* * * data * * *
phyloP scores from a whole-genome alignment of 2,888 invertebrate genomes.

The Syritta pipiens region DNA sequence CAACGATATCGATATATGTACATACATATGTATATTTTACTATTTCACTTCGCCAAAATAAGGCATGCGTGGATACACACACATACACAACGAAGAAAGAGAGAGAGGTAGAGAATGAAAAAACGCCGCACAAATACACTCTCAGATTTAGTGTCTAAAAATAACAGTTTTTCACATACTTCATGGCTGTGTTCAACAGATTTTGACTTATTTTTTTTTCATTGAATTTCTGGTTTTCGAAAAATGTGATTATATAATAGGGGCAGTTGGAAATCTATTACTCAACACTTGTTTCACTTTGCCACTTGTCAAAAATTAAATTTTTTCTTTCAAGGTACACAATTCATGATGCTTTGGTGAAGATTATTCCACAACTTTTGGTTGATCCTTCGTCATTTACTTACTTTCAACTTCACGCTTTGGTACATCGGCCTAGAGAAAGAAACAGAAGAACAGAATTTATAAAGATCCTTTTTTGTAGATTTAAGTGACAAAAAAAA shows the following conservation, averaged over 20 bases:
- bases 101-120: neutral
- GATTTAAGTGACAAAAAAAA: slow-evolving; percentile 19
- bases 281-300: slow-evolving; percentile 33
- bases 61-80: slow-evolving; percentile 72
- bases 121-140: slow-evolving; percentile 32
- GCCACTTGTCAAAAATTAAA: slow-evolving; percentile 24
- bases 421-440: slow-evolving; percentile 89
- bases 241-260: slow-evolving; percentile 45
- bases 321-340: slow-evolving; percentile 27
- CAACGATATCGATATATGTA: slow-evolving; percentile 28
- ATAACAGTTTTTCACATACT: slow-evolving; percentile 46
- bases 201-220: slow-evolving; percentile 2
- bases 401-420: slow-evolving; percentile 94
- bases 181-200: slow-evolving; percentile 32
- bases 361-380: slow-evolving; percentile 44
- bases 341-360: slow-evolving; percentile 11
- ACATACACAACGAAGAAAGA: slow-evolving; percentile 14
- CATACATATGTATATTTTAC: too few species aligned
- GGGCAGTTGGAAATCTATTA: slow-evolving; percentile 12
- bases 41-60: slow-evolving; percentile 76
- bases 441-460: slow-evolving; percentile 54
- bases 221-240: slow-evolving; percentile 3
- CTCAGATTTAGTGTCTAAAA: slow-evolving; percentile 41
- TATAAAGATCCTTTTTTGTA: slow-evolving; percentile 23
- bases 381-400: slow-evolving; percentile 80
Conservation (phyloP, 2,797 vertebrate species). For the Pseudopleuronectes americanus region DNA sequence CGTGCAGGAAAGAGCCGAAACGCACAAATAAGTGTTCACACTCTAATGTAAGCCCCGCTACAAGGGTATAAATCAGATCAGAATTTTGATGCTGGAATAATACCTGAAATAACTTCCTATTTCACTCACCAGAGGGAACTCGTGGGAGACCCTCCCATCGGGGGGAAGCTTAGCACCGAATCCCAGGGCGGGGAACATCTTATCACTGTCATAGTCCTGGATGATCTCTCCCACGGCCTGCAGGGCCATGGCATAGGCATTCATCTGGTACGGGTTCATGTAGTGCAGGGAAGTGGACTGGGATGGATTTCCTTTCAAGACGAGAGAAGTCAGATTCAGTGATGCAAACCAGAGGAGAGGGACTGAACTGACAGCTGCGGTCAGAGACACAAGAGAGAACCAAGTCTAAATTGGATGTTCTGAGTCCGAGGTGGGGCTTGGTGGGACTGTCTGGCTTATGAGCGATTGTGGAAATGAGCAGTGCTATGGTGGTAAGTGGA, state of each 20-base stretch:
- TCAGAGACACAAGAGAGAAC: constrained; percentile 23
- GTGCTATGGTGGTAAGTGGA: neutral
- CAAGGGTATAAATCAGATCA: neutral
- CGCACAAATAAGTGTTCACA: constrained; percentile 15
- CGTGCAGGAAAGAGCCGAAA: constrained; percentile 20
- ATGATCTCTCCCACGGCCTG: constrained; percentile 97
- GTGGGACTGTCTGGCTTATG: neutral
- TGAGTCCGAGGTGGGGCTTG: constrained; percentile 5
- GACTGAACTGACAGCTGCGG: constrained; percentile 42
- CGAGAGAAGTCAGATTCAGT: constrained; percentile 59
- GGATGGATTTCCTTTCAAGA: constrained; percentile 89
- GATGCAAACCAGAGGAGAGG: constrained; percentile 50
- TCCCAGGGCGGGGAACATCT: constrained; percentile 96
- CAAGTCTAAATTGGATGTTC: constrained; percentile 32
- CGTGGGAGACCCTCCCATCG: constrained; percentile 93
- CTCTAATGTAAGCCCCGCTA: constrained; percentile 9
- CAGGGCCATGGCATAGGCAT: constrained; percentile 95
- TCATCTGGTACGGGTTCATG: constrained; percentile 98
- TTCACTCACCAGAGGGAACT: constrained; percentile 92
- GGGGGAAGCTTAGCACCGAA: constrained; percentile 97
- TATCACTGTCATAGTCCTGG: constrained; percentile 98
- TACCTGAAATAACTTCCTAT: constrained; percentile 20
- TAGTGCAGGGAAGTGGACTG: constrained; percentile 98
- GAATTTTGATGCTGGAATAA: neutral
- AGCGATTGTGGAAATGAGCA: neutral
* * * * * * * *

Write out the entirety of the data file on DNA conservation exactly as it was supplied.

phyloP scores from a whole-genome alignment of 2,888 invertebrate genomes.

The Syritta pipiens region DNA sequence CAACGATATCGATATATGTACATACATATGTATATTTTACTATTTCACTTCGCCAAAATAAGGCATGCGTGGATACACACACATACACAACGAAGAAAGAGAGAGAGGTAGAGAATGAAAAAACGCCGCACAAATACACTCTCAGATTTAGTGTCTAAAAATAACAGTTTTTCACATACTTCATGGCTGTGTTCAACAGATTTTGACTTATTTTTTTTTCATTGAATTTCTGGTTTTCGAAAAATGTGATTATATAATAGGGGCAGTTGGAAATCTATTACTCAACACTTGTTTCACTTTGCCACTTGTCAAAAATTAAATTTTTTCTTTCAAGGTACACAATTCATGATGCTTTGGTGAAGATTATTCCACAACTTTTGGTTGATCCTTCGTCATTTACTTACTTTCAACTTCACGCTTTGGTACATCGGCCTAGAGAAAGAAACAGAAGAACAGAATTTATAAAGATCCTTTTTTGTAGATTTAAGTGACAAAAAAAA shows the following conservation, averaged over 20 bases:
- bases 101-120: neutral
- GATTTAAGTGACAAAAAAAA: slow-evolving; percentile 19
- bases 281-300: slow-evolving; percentile 33
- bases 61-80: slow-evolving; percentile 72
- bases 121-140: slow-evolving; percentile 32
- GCCACTTGTCAAAAATTAAA: slow-evolving; percentile 24
- bases 421-440: slow-evolving; percentile 89
- bases 241-260: slow-evolving; percentile 45
- bases 321-340: slow-evolving; percentile 27
- CAACGATATCGATATATGTA: slow-evolving; percentile 28
- ATAACAGTTTTTCACATACT: slow-evolving; percentile 46
- bases 201-220: slow-evolving; percentile 2
- bases 401-420: slow-evolving; percentile 94
- bases 181-200: slow-evolving; percentile 32
- bases 361-380: slow-evolving; percentile 44
- bases 341-360: slow-evolving; percentile 11
- ACATACACAACGAAGAAAGA: slow-evolving; percentile 14
- CATACATATGTATATTTTAC: too few species aligned
- GGGCAGTTGGAAATCTATTA: slow-evolving; percentile 12
- bases 41-60: slow-evolving; percentile 76
- bases 441-460: slow-evolving; percentile 54
- bases 221-240: slow-evolving; percentile 3
- CTCAGATTTAGTGTCTAAAA: slow-evolving; percentile 41
- TATAAAGATCCTTTTTTGTA: slow-evolving; percentile 23
- bases 381-400: slow-evolving; percentile 80
Conservation (phyloP, 2,797 vertebrate species). For the Pseudopleuronectes americanus region DNA sequence CGTGCAGGAAAGAGCCGAAACGCACAAATAAGTGTTCACACTCTAATGTAAGCCCCGCTACAAGGGTATAAATCAGATCAGAATTTTGATGCTGGAATAATACCTGAAATAACTTCCTATTTCACTCACCAGAGGGAACTCGTGGGAGACCCTCCCATCGGGGGGAAGCTTAGCACCGAATCCCAGGGCGGGGAACATCTTATCACTGTCATAGTCCTGGATGATCTCTCCCACGGCCTGCAGGGCCATGGCATAGGCATTCATCTGGTACGGGTTCATGTAGTGCAGGGAAGTGGACTGGGATGGATTTCCTTTCAAGACGAGAGAAGTCAGATTCAGTGATGCAAACCAGAGGAGAGGGACTGAACTGACAGCTGCGGTCAGAGACACAAGAGAGAACCAAGTCTAAATTGGATGTTCTGAGTCCGAGGTGGGGCTTGGTGGGACTGTCTGGCTTATGAGCGATTGTGGAAATGAGCAGTGCTATGGTGGTAAGTGGA, state of each 20-base stretch:
- TCAGAGACACAAGAGAGAAC: constrained; percentile 23
- GTGCTATGGTGGTAAGTGGA: neutral
- CAAGGGTATAAATCAGATCA: neutral
- CGCACAAATAAGTGTTCACA: constrained; percentile 15
- CGTGCAGGAAAGAGCCGAAA: constrained; percentile 20
- ATGATCTCTCCCACGGCCTG: constrained; percentile 97
- GTGGGACTGTCTGGCTTATG: neutral
- TGAGTCCGAGGTGGGGCTTG: constrained; percentile 5
- GACTGAACTGACAGCTGCGG: constrained; percentile 42
- CGAGAGAAGTCAGATTCAGT: constrained; percentile 59
- GGATGGATTTCCTTTCAAGA: constrained; percentile 89
- GATGCAAACCAGAGGAGAGG: constrained; percentile 50
- TCCCAGGGCGGGGAACATCT: constrained; percentile 96
- CAAGTCTAAATTGGATGTTC: constrained; percentile 32
- CGTGGGAGACCCTCCCATCG: constrained; percentile 93
- CTCTAATGTAAGCCCCGCTA: constrained; percentile 9
- CAGGGCCATGGCATAGGCAT: constrained; percentile 95
- TCATCTGGTACGGGTTCATG: constrained; percentile 98
- TTCACTCACCAGAGGGAACT: constrained; percentile 92
- GGGGGAAGCTTAGCACCGAA: constrained; percentile 97
- TATCACTGTCATAGTCCTGG: constrained; percentile 98
- TACCTGAAATAACTTCCTAT: constrained; percentile 20
- TAGTGCAGGGAAGTGGACTG: constrained; percentile 98
- GAATTTTGATGCTGGAATAA: neutral
- AGCGATTGTGGAAATGAGCA: neutral